Bikas Udhyami organized a data treasure hunt for children to generate their interest in data.
Around 50 energetic students were divided into eight groups, who went around Patan Durbar Square area with their maps, solving data-related puzzles and games that taught children about data on issues such as Nepal’s federal structure and the Sustainable Development Goals.
In the afternoon, a panel discussion featuring speakers from the Central Bureau of Statistics, the Finance Comptroller General Office, the National Reconstruction Authority, the Gender & Adolescence: Global Evidence Program, and Teach for Nepal, highlighted the role and importance of data in terms of the national budget of Nepal. Panelists provided perspectives from both government agencies and civil society regarding the use of data in the upcoming budget-making process.
After the panel discussion, Dr. Rurik Marsden, head of DFID-Nepal, spoke about the importance of data for good decision-making and the work that DFID is supporting to open data in Nepal noting that “Data is the currency of good decision-making.”
The chief guest, former vice chair of the National Planning Commission (NPC), Dr. Swarnim Wagle, spoke about the government’s efforts to make data open and highlighted the need for “re-orientation of our society should be towards an open society based on facts.”
The afternoon was also filled with short presentations by data organizations in Nepal. Open Knowledge Nepal gave a presentation about how open data can inform the general public on critical issues that impact their lives and communities. Bikas Udhyami presented its Nepal in Data portal and geo-profile, an open data and statistics portal making development data and statistics on Nepal accessible and enabling users to visualize, compare and analyze data.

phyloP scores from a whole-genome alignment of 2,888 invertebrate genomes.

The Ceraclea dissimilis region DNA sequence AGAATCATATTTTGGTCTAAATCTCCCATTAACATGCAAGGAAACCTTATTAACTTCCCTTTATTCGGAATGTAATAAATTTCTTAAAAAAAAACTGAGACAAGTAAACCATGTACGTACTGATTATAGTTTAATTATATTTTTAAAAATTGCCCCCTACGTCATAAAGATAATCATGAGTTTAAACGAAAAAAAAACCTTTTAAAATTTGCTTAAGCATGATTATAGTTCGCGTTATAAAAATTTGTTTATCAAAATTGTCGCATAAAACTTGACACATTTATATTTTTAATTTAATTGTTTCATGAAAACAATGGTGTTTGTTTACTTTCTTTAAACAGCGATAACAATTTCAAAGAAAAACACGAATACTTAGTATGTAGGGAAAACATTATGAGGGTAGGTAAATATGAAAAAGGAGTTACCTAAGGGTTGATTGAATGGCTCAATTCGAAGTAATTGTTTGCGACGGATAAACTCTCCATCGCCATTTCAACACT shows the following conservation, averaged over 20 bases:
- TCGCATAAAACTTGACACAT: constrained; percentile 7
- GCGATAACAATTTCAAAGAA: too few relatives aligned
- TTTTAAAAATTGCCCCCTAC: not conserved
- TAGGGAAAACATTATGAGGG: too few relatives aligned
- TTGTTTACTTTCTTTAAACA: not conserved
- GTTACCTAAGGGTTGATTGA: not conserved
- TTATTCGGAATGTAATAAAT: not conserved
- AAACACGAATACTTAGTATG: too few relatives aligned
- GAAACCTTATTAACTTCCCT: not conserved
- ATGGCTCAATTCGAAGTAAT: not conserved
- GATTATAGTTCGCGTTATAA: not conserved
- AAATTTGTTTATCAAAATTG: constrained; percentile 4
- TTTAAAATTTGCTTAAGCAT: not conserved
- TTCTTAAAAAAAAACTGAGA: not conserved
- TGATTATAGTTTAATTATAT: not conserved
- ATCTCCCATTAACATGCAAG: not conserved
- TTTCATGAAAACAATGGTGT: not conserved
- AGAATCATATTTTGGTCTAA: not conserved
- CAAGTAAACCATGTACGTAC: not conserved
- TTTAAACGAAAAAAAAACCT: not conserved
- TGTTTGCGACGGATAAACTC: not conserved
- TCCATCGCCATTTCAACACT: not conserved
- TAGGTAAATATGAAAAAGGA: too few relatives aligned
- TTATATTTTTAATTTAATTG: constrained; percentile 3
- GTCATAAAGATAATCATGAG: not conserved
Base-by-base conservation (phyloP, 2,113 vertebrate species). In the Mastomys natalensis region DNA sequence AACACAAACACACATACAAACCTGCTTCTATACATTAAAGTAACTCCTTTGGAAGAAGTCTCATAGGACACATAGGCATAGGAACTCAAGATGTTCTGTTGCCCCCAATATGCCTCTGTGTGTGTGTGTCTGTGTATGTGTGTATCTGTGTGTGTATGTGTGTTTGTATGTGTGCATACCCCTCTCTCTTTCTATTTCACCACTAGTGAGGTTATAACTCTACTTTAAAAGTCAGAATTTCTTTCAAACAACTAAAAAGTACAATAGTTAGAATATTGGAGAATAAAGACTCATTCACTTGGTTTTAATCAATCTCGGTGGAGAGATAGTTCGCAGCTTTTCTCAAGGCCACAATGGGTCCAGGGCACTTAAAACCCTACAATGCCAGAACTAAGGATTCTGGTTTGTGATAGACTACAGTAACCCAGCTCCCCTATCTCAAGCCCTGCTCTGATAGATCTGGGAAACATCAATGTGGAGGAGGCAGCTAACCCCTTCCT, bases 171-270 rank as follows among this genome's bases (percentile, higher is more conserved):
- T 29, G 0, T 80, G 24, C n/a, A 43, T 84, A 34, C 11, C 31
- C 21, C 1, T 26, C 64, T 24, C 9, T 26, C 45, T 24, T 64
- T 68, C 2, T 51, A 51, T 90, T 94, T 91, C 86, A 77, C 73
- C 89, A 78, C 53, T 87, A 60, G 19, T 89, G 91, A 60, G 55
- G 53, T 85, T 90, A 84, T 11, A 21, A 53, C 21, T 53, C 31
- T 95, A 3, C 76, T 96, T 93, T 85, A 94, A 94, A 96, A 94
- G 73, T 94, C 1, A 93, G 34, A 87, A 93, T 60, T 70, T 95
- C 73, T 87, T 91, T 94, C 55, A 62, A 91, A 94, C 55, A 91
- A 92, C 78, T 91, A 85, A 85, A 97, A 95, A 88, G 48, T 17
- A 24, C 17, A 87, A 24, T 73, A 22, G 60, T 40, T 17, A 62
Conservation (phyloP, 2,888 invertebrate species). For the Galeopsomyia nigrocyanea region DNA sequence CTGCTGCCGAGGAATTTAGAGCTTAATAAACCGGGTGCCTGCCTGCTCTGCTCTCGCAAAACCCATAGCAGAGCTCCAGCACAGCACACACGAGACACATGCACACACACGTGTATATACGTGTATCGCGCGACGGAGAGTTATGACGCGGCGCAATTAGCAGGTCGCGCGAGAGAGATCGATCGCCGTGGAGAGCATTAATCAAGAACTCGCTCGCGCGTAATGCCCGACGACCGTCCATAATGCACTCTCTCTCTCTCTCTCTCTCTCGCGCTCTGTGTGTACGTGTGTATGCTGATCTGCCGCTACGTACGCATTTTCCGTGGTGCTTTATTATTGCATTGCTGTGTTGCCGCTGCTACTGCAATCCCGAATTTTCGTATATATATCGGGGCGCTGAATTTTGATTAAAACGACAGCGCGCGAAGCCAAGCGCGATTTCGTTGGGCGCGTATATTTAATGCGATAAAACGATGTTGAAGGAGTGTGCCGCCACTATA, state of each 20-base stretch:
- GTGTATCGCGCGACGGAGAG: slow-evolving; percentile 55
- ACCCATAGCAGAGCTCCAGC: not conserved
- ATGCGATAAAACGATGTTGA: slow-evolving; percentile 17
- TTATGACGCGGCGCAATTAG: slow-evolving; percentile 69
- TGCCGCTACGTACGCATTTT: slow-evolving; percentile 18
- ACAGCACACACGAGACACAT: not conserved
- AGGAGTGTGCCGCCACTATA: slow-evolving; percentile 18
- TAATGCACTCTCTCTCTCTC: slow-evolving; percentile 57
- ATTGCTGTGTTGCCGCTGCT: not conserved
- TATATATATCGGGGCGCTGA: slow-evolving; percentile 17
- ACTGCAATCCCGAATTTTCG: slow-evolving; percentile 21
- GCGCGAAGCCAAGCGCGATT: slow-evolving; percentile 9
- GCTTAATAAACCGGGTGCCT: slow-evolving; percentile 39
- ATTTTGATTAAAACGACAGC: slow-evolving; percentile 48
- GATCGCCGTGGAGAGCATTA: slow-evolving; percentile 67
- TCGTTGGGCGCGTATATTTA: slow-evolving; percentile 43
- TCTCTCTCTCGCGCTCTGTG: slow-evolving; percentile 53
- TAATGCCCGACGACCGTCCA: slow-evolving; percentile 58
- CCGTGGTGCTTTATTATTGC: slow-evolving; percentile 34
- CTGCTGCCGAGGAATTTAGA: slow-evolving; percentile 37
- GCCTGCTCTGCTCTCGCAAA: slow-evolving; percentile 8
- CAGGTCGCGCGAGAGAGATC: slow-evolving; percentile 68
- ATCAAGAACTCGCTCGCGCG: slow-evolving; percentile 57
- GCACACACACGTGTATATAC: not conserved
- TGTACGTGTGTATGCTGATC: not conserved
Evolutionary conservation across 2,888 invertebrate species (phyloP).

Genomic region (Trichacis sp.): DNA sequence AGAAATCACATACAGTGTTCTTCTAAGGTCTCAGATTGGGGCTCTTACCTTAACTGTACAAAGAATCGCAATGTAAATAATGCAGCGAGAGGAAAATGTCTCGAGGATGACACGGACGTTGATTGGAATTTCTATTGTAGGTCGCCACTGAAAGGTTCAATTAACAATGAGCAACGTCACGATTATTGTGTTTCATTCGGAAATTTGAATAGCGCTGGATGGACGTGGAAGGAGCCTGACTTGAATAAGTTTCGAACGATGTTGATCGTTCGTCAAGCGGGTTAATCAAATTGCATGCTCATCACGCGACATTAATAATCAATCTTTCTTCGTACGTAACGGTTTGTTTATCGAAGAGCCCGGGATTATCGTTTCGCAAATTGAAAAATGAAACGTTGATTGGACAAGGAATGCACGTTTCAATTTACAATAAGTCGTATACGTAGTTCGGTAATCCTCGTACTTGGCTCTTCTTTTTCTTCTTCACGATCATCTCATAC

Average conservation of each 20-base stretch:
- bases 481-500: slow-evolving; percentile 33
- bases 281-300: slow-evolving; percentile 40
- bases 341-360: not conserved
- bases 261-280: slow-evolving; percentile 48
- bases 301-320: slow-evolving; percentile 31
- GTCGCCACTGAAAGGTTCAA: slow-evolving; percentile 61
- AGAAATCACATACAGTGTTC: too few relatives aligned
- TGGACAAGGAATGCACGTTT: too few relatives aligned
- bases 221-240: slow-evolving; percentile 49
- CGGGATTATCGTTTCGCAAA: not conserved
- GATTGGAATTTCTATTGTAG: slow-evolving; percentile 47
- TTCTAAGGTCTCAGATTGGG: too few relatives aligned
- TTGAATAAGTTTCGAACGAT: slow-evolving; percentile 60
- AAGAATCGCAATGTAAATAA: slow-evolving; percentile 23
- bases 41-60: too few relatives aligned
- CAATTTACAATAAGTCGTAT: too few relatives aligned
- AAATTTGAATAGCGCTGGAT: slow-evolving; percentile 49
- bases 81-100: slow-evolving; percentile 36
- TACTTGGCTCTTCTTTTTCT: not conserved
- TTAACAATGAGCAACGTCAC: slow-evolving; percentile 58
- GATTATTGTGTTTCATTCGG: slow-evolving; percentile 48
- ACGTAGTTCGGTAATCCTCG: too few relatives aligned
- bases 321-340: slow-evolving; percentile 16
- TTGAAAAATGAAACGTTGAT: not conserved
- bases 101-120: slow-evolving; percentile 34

Kathmandu Living Labs showcased their efforts to track the post-earthquake reconstruction efforts through the National Earthquake Reconstruction Portal they developed with the NPC, while Local Interventions Group presented their work on tracking earthquake reconstruction financial flows through their Relief Gaps Atlas. These different portals make data and information on critical aspects of Nepal’s development available and accessible to citizens, decision-makers, journalists, civil society, and development agencies to inform their decision-making, reporting, and programming.
Freedom Forum discussed the openness of the Nepali budget through the latest Open Budget survey results, and the Center for Data Journalism shared about their work on data-driven journalism in Nepal. Demonstrating the use of citizen-generated data on solid waste management, Clean Up Nepal gave a dynamic presentation about their Nepal Waste Map website and app that aim to improve solid waste management services in Kathmandu. The panel discussion and the presentations highlighted the importance of data in Nepal, while illustrating the exciting data-driven projects being run by local organizations in Nepal.
The day closed with a concert by local band Nattu and the Team.
Open Data Day Nepal 2018 was jointly organized under the banner of Open Nepal by Accountability Lab, Bikas Udyami, Center for Data Journalism, Freedom Forum, Kathmandu Living Labs, Local Interventions Group, Open Knowledge Nepal and the Data for Development (D4D) Program implemented by The Asia Foundation in partnership with Development Initiatives and funded by the UK Government’s Department for International Development.